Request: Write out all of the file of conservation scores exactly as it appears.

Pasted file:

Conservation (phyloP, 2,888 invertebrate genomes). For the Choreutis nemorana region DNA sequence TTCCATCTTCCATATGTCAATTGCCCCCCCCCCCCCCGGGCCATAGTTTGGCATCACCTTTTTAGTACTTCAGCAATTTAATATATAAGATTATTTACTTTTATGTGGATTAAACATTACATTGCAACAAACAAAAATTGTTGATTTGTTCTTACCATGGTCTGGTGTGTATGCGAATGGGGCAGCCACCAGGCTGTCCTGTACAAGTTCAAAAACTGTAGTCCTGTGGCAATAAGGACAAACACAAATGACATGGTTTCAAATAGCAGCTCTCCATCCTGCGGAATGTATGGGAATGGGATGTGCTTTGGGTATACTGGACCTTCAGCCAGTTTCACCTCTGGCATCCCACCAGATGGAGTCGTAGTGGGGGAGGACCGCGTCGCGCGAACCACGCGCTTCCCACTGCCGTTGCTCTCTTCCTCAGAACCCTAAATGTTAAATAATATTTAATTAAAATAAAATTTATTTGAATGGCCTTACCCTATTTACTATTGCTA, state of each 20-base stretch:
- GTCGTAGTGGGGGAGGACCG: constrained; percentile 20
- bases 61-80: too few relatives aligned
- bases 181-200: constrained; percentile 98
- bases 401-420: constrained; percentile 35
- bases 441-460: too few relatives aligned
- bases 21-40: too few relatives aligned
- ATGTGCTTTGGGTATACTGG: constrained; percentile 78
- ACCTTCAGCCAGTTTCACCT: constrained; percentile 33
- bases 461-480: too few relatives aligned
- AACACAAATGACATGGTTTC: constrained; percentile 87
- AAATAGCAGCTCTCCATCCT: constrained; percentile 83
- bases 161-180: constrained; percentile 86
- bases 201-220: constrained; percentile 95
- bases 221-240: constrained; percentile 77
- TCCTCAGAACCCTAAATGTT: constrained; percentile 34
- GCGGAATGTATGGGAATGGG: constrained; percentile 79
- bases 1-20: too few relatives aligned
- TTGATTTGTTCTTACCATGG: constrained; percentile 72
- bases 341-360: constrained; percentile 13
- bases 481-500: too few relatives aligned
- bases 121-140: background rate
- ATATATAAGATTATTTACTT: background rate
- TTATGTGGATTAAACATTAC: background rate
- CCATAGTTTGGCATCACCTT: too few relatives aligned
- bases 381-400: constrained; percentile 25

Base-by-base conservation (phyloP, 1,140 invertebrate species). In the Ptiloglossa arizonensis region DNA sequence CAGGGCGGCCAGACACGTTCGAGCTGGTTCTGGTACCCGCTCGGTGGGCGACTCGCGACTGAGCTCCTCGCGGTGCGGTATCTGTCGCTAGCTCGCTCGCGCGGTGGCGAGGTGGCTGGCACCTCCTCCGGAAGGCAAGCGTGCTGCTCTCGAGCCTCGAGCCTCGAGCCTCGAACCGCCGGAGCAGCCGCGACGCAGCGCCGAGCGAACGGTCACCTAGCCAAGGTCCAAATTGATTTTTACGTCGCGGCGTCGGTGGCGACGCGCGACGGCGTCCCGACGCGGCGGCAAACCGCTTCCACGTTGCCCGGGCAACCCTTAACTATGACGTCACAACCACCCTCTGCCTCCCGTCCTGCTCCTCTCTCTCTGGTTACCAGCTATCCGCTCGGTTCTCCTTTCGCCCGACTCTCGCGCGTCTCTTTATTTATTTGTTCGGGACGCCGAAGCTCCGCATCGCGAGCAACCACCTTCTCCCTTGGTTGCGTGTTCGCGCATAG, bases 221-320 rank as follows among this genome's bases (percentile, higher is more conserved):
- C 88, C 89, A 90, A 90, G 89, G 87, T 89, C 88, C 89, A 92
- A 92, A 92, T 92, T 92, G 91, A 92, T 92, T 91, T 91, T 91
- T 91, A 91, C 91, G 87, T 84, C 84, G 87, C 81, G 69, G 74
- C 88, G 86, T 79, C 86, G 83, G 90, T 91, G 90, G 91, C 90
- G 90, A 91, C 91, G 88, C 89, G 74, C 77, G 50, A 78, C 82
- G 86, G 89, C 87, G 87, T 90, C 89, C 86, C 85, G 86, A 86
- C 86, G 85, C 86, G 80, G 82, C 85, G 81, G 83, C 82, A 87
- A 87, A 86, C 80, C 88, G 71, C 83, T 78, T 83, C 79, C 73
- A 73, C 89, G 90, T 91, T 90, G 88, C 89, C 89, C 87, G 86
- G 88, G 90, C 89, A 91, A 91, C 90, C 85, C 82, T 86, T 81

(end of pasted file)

Conservation (phyloP, 2,888 invertebrate genomes). For the Choreutis nemorana region DNA sequence TTCCATCTTCCATATGTCAATTGCCCCCCCCCCCCCCGGGCCATAGTTTGGCATCACCTTTTTAGTACTTCAGCAATTTAATATATAAGATTATTTACTTTTATGTGGATTAAACATTACATTGCAACAAACAAAAATTGTTGATTTGTTCTTACCATGGTCTGGTGTGTATGCGAATGGGGCAGCCACCAGGCTGTCCTGTACAAGTTCAAAAACTGTAGTCCTGTGGCAATAAGGACAAACACAAATGACATGGTTTCAAATAGCAGCTCTCCATCCTGCGGAATGTATGGGAATGGGATGTGCTTTGGGTATACTGGACCTTCAGCCAGTTTCACCTCTGGCATCCCACCAGATGGAGTCGTAGTGGGGGAGGACCGCGTCGCGCGAACCACGCGCTTCCCACTGCCGTTGCTCTCTTCCTCAGAACCCTAAATGTTAAATAATATTTAATTAAAATAAAATTTATTTGAATGGCCTTACCCTATTTACTATTGCTA, state of each 20-base stretch:
- GTCGTAGTGGGGGAGGACCG: constrained; percentile 20
- bases 61-80: too few relatives aligned
- bases 181-200: constrained; percentile 98
- bases 401-420: constrained; percentile 35
- bases 441-460: too few relatives aligned
- bases 21-40: too few relatives aligned
- ATGTGCTTTGGGTATACTGG: constrained; percentile 78
- ACCTTCAGCCAGTTTCACCT: constrained; percentile 33
- bases 461-480: too few relatives aligned
- AACACAAATGACATGGTTTC: constrained; percentile 87
- AAATAGCAGCTCTCCATCCT: constrained; percentile 83
- bases 161-180: constrained; percentile 86
- bases 201-220: constrained; percentile 95
- bases 221-240: constrained; percentile 77
- TCCTCAGAACCCTAAATGTT: constrained; percentile 34
- GCGGAATGTATGGGAATGGG: constrained; percentile 79
- bases 1-20: too few relatives aligned
- TTGATTTGTTCTTACCATGG: constrained; percentile 72
- bases 341-360: constrained; percentile 13
- bases 481-500: too few relatives aligned
- bases 121-140: background rate
- ATATATAAGATTATTTACTT: background rate
- TTATGTGGATTAAACATTAC: background rate
- CCATAGTTTGGCATCACCTT: too few relatives aligned
- bases 381-400: constrained; percentile 25

Base-by-base conservation (phyloP, 1,140 invertebrate species). In the Ptiloglossa arizonensis region DNA sequence CAGGGCGGCCAGACACGTTCGAGCTGGTTCTGGTACCCGCTCGGTGGGCGACTCGCGACTGAGCTCCTCGCGGTGCGGTATCTGTCGCTAGCTCGCTCGCGCGGTGGCGAGGTGGCTGGCACCTCCTCCGGAAGGCAAGCGTGCTGCTCTCGAGCCTCGAGCCTCGAGCCTCGAACCGCCGGAGCAGCCGCGACGCAGCGCCGAGCGAACGGTCACCTAGCCAAGGTCCAAATTGATTTTTACGTCGCGGCGTCGGTGGCGACGCGCGACGGCGTCCCGACGCGGCGGCAAACCGCTTCCACGTTGCCCGGGCAACCCTTAACTATGACGTCACAACCACCCTCTGCCTCCCGTCCTGCTCCTCTCTCTCTGGTTACCAGCTATCCGCTCGGTTCTCCTTTCGCCCGACTCTCGCGCGTCTCTTTATTTATTTGTTCGGGACGCCGAAGCTCCGCATCGCGAGCAACCACCTTCTCCCTTGGTTGCGTGTTCGCGCATAG, bases 221-320 rank as follows among this genome's bases (percentile, higher is more conserved):
- C 88, C 89, A 90, A 90, G 89, G 87, T 89, C 88, C 89, A 92
- A 92, A 92, T 92, T 92, G 91, A 92, T 92, T 91, T 91, T 91
- T 91, A 91, C 91, G 87, T 84, C 84, G 87, C 81, G 69, G 74
- C 88, G 86, T 79, C 86, G 83, G 90, T 91, G 90, G 91, C 90
- G 90, A 91, C 91, G 88, C 89, G 74, C 77, G 50, A 78, C 82
- G 86, G 89, C 87, G 87, T 90, C 89, C 86, C 85, G 86, A 86
- C 86, G 85, C 86, G 80, G 82, C 85, G 81, G 83, C 82, A 87
- A 87, A 86, C 80, C 88, G 71, C 83, T 78, T 83, C 79, C 73
- A 73, C 89, G 90, T 91, T 90, G 88, C 89, C 89, C 87, G 86
- G 88, G 90, C 89, A 91, A 91, C 90, C 85, C 82, T 86, T 81